Thinking About Usury

The reasons given for opposing usury have varied. An early argument against interest was that lenders were charging for the time that they did not have the money – and time belongs to God alone. The Roman Catholic Church was heavily influenced by the medieval scholar Thomas Aquinas, who said that usury involves charging for both an item and for the use of the item. In other words, it is like paying for a cake and then being told that you have to pay extra if you want to eat it. Aquinas insisted that money is only a measure of value. To make money out of money is therefore to violate its essence.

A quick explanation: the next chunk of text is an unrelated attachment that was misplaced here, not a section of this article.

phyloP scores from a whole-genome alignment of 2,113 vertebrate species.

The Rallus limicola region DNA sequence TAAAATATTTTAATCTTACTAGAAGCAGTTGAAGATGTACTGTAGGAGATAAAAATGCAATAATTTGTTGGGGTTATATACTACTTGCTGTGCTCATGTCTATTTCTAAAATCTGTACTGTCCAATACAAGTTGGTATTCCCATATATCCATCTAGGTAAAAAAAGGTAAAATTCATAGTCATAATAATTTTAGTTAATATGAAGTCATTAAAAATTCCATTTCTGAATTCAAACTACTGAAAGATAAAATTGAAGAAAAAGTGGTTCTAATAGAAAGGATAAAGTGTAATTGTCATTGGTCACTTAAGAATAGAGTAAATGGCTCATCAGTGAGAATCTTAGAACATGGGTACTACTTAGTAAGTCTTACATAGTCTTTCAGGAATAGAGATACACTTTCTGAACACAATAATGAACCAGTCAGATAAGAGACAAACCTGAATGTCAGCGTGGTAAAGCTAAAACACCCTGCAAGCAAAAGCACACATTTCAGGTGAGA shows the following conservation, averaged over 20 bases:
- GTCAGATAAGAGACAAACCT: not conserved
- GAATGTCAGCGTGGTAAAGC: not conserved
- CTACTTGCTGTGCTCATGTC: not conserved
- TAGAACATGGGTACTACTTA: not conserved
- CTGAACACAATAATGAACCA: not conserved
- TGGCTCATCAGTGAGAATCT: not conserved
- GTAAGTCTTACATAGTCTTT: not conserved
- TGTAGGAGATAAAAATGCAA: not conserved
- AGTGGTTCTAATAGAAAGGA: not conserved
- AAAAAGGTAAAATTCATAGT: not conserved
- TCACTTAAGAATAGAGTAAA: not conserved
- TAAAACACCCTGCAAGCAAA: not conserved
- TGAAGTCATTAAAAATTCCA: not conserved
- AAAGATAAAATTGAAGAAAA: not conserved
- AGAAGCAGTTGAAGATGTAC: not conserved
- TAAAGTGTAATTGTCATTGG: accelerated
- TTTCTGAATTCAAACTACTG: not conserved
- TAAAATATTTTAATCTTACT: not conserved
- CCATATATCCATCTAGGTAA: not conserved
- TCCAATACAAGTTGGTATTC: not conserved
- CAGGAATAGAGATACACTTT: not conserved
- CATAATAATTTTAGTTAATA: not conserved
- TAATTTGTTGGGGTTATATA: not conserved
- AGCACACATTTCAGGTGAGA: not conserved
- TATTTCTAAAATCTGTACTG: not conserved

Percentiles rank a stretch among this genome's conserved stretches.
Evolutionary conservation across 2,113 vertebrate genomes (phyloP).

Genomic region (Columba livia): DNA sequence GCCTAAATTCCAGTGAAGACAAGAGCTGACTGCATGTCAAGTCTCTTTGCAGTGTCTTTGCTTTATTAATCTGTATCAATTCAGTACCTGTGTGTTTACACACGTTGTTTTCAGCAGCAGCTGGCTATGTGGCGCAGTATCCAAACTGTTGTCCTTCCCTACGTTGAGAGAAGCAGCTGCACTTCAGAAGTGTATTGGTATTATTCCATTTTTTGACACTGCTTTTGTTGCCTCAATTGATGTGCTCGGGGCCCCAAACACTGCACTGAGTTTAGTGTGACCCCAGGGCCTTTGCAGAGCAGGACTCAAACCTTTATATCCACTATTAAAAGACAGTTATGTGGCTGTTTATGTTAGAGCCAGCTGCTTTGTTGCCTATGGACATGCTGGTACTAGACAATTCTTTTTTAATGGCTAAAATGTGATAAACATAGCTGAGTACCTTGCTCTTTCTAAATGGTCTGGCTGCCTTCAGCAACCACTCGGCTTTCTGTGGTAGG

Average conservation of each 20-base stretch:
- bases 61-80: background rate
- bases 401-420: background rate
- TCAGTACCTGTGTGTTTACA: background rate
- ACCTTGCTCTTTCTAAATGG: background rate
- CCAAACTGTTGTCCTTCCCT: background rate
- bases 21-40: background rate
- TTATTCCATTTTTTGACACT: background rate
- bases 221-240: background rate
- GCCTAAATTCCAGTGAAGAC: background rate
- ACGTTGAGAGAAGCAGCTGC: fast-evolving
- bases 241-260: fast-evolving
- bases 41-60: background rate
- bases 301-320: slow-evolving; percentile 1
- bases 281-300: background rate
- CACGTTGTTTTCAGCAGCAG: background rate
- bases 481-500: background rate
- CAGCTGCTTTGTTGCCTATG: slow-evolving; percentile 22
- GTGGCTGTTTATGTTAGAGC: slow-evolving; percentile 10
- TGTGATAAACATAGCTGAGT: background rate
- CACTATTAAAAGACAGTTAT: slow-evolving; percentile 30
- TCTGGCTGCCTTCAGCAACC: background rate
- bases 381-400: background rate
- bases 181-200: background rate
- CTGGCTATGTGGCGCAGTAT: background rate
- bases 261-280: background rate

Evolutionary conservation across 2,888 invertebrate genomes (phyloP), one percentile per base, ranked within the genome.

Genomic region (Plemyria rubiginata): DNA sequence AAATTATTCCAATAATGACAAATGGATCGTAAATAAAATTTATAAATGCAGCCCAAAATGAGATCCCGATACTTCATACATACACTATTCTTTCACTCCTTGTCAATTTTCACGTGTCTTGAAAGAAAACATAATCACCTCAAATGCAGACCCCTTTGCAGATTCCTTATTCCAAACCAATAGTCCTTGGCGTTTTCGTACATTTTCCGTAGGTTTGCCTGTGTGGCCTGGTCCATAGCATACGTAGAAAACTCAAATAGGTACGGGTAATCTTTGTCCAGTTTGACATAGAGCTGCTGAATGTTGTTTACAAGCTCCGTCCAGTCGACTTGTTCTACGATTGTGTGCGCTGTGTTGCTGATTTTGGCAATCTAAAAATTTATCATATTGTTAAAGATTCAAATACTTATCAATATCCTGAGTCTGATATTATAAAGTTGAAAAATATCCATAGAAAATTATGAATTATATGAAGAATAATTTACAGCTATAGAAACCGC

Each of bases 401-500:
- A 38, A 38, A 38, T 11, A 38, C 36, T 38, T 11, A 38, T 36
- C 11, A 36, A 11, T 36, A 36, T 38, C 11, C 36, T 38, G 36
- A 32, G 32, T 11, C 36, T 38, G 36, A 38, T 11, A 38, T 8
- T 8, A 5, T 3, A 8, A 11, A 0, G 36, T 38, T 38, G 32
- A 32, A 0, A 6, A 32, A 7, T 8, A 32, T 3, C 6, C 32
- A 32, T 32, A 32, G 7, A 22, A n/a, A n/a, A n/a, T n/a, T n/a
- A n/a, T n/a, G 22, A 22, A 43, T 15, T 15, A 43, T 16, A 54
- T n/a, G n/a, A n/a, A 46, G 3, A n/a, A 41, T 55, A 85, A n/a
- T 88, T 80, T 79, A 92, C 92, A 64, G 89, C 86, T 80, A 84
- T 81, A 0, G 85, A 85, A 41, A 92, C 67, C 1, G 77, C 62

Behind all these theoretical arguments is a very human concern: usury often involves taking advantage of people in desperate situations who will agree to whatever allows them to survive. The prohibition on usury in Leviticus is in the context of not exploiting people “who fall into difficulty and become dependent on you” (Leviticus 25,35). Aquinas insisted that a fair use of money involves equality of exchange, which is not possible if a transaction gives one person power over another.

Against this, it can be pointed out that nowadays banks generally have more power than savers, even though savers are technically lending their money to the bank. However, the same questions come up on those occasions when banks charge high rates of interest to people in desperate need of money. Of course, this is even more the case when it comes to high-interest lending companies and loan sharks.